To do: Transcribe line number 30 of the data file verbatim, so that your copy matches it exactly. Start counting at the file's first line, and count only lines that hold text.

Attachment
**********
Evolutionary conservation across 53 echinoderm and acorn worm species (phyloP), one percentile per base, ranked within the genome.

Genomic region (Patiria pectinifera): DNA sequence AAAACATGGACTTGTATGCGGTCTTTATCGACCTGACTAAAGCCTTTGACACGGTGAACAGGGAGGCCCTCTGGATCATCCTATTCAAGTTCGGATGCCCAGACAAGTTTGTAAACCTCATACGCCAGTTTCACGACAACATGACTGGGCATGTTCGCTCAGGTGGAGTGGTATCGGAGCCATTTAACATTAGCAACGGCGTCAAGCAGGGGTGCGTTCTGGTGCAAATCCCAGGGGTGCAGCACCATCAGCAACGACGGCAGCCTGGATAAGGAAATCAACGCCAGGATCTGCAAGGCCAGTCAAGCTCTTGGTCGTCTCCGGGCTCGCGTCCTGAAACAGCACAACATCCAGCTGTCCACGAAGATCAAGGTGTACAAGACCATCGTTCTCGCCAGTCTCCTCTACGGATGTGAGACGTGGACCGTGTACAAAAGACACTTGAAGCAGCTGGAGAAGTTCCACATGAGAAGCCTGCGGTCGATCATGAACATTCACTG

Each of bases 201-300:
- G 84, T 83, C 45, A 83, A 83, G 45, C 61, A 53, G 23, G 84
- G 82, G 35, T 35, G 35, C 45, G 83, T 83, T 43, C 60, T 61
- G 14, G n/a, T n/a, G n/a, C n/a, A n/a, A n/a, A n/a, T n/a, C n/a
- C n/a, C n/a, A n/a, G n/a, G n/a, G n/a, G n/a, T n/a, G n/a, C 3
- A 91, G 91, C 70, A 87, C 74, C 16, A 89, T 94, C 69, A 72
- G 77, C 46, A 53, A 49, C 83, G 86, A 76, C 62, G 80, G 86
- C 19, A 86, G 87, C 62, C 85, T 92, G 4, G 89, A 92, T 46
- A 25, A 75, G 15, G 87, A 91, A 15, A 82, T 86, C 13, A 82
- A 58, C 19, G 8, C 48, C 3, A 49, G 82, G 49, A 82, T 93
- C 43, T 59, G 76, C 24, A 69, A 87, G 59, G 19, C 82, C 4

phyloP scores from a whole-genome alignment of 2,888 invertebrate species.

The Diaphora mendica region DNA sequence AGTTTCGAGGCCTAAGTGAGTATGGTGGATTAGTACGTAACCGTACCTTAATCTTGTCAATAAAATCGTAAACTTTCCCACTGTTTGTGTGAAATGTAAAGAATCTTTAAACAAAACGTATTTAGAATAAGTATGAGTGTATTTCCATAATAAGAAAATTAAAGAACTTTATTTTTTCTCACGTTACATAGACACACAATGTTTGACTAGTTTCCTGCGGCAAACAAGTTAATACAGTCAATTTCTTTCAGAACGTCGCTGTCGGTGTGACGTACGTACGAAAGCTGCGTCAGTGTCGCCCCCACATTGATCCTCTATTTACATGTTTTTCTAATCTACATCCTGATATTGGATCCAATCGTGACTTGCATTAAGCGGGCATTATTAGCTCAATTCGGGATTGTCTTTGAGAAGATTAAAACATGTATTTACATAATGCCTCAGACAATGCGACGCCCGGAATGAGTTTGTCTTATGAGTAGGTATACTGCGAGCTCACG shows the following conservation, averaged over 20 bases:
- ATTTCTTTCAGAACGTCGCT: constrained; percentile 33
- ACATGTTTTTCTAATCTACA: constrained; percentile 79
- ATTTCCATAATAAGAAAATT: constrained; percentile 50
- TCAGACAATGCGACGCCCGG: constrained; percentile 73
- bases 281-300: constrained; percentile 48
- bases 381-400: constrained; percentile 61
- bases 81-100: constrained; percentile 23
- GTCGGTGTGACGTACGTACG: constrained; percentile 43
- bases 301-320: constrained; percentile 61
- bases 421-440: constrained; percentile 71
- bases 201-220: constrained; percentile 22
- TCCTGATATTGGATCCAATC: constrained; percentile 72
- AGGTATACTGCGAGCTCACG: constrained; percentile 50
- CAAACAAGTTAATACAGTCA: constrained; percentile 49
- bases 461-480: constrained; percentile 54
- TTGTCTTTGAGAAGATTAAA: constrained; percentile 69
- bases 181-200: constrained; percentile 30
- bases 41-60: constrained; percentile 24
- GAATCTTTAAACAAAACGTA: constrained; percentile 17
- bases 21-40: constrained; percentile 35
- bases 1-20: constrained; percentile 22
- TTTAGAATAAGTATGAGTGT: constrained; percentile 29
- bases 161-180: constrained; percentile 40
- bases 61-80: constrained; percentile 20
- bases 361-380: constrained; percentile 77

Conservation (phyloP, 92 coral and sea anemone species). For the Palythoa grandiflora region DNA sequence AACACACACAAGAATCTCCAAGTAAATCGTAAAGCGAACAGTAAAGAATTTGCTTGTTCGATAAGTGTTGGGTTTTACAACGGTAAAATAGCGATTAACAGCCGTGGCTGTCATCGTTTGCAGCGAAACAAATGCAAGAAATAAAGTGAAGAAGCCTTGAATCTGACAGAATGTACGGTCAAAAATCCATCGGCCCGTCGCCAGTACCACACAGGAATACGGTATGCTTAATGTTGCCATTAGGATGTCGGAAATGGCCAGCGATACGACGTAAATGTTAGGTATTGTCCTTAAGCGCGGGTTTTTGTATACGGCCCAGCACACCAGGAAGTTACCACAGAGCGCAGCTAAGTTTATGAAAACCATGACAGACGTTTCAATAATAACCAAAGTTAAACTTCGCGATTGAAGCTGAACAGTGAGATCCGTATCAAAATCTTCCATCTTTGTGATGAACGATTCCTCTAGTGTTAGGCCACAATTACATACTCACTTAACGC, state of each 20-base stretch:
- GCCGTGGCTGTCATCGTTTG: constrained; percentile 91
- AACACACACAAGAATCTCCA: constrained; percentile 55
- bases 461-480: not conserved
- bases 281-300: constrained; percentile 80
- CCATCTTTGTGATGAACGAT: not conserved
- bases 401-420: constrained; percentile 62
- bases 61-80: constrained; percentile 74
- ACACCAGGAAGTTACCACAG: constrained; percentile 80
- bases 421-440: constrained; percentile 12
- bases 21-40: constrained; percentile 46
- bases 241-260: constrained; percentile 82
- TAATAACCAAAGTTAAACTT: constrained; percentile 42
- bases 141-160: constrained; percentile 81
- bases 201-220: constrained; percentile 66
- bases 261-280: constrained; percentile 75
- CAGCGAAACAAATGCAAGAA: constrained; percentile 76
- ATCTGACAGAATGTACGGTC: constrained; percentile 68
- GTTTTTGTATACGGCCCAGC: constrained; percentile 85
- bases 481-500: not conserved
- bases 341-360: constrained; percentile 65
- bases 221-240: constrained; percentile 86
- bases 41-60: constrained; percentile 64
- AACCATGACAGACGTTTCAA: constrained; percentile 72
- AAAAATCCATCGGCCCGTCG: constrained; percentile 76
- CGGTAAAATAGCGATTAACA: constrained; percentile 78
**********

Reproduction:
- bases 461-480: constrained; percentile 54